the show: 02-21-07

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Intro: Remote Hoedown (song)

Girl: Magnets. [Showing them, puts two magnets inside her mouth, two outside on her cheeks.] Welcome to The Show with Ze Frank.

Ze: That little ditty we just heard is called the Remote Hoedown and is the result of the collaboration between no less than 8 sports racers over the last couple months. Congratulations on finishing and for the rest of you, click the link in the sidebar to hear the whole song.

So, while browsing a news site in the Most Popular category, which might as well be renamed Least Relevant to my Life, I came across this story: Thousands of Taiwanese students had spent months braiding 320,000 strands of human hair into a cable. That human hair cable was going to be used to lift this elephant [image of elephant] off the ground. The stunt was called off, however, when animal rights activists pointed out that it would scare the shit out of the elephant. The new plan consists of using the hair rope to lift about six tons of rocks and wood.

Amusement parks are for amusement. If you're having trouble amusing yourself with who you are, they offer a place designed exactly for that. This opening stunt was meant to show how amusing this place could be. They had banked on the hair being the amusing part, but as is evidenced by the lameness in the transition from elephant to rock, the hair wasn't the key.

This amusement park was part of a subset of amusement parks called theme parks. Most amusement parks offer amusement in the form of sudden release followed by hours of boredom and nausea. Theme parks offer that, plus the amusement of being immersed into a theme that's different than themes that you're used to. If you're having trouble amusing yourself with the themes of your life, these places promise a fast and easy switch. Difference is the key, that's why we don't see supermarket theme parks. Or theme parks where you have to work an 8-hour job in a cubicle: "Suburbanland".

The Taiwanese park is called the Naughty Boy theme park, not kidding, which I have to say is brilliant in its simplicity. A quick search on "naughty boy" in Google Images reveals a theme that I think a lot of people have an underground desire to be immersed in. I'm not sure how they pull it off, but I will say the article doesn't mention which part of the human the human hair was taken from. Puts.. [Laughing] puts that braiding into a whole new light.

There's lots of different themes for theme parks: there's the Dolly Parton-themed Dollywood [image of Web site] which recently cancelled its plans to hoist three llamas in a single brassiere [image of Dolly Parton with the quote, "My one wish for your visit to Dollywood is that the wonder of the Great Smoky Mountains will touch your heart"]; there's Florida's New Testament-themed Holy Land Experience [image of Web site], which was given a tax exemption in 2005; and Bonbonland, which is apparently themed around candy and half-naked animals [displayed] Oh yeah, and this guy [image of a bird protruding from a toilet].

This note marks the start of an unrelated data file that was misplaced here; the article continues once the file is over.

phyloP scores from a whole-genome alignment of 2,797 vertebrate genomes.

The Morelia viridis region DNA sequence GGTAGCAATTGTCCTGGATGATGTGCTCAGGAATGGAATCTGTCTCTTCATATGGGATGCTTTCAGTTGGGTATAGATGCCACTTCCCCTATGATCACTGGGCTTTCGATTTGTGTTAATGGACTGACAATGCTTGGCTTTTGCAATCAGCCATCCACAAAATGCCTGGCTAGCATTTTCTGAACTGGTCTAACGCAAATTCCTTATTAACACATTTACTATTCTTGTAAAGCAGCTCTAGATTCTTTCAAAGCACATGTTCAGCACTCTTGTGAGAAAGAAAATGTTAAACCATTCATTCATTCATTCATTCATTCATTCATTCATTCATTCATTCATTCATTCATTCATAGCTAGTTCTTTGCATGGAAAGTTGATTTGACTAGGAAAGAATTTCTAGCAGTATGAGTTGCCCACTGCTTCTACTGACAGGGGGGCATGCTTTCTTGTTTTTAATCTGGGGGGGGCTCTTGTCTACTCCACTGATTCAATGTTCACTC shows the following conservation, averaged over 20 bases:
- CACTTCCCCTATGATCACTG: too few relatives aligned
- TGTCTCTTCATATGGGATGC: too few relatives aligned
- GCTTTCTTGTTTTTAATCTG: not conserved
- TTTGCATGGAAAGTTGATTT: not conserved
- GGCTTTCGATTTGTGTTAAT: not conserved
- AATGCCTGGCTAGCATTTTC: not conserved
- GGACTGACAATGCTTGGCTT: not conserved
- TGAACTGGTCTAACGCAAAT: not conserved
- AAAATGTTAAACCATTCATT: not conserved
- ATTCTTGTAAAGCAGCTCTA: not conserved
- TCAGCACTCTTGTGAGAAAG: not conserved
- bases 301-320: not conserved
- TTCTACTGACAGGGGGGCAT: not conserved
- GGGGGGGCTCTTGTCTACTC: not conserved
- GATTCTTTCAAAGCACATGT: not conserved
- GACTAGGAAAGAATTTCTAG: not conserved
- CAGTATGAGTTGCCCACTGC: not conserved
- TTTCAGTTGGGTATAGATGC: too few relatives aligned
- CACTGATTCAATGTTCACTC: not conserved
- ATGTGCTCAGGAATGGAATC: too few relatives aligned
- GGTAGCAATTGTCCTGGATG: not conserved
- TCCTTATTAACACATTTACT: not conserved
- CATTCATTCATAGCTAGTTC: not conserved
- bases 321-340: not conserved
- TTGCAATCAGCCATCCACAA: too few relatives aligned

Theme parks, however, become tiresome. After a little while, the initial thrill of difference wears off and you're stuck standing in line looking for attractive people. And soon enough, you're back in the theme of your life. There can be a little bit of a disappointment in this, and some people try something much harder: changing the theme of their own life. Lots of things can stand in your way, especially the people who are closest to you. Your family, your closest friends, think they know you and sometimes can have a very rigid definition of your theme: "You were never athletic." "You always start things and never finish them." "You're not a naughty boy." "You're artsy." "Your theme isn't just made up by you." Robert Putnam, in a book called 'Bowling Alone' says this inner circle is very good at supporting you in times of crisis. When you're emotionally severed, they can remind you who you are. But if you wanna change who you are, you might need other people. People who know you but don't know you so well. Putnam says that that's what knitting circles and bowling leagues and clubs supplied in the middle of last century. People who would surprise you by saying, "Wow, you're athletic." "You do have a way with words." "You seem like a naughty boy." These are the people who seem like they can lead you to a new, interesting job. These are the people who provide you with new themes and new perspectives, away from the burden of history of your inner circle. Putnam worries about the decline of those kinds of activities and wonders what takes their place: forums, Second Life?

As I looked down that Most Popular list, I couldn't help imagining that this is what happened to Britney. There was no amusement left in the theme of her life and she'd already been to all the parks. She tried to change her theme but she's in the Most Popular list, and the whole world is part of her inner circle, always pushing her back to that one dead theme. That's a lot of people to battle. So maybe as a stunt, for the opening day of her new theme, she cut off all her hair. But it's a momentary thrill and you're left with boredom and nausea. And as we've seen, hair is not the key.


This show's sponsors - Gimme some candy

Image:theshow-sponsor-1-7.gif    I turn 30 today. Holy hell.

Image:theshow-sponsor-2-0.gif    Nice chatting with you at RSA in S.F.; Fly Ze!

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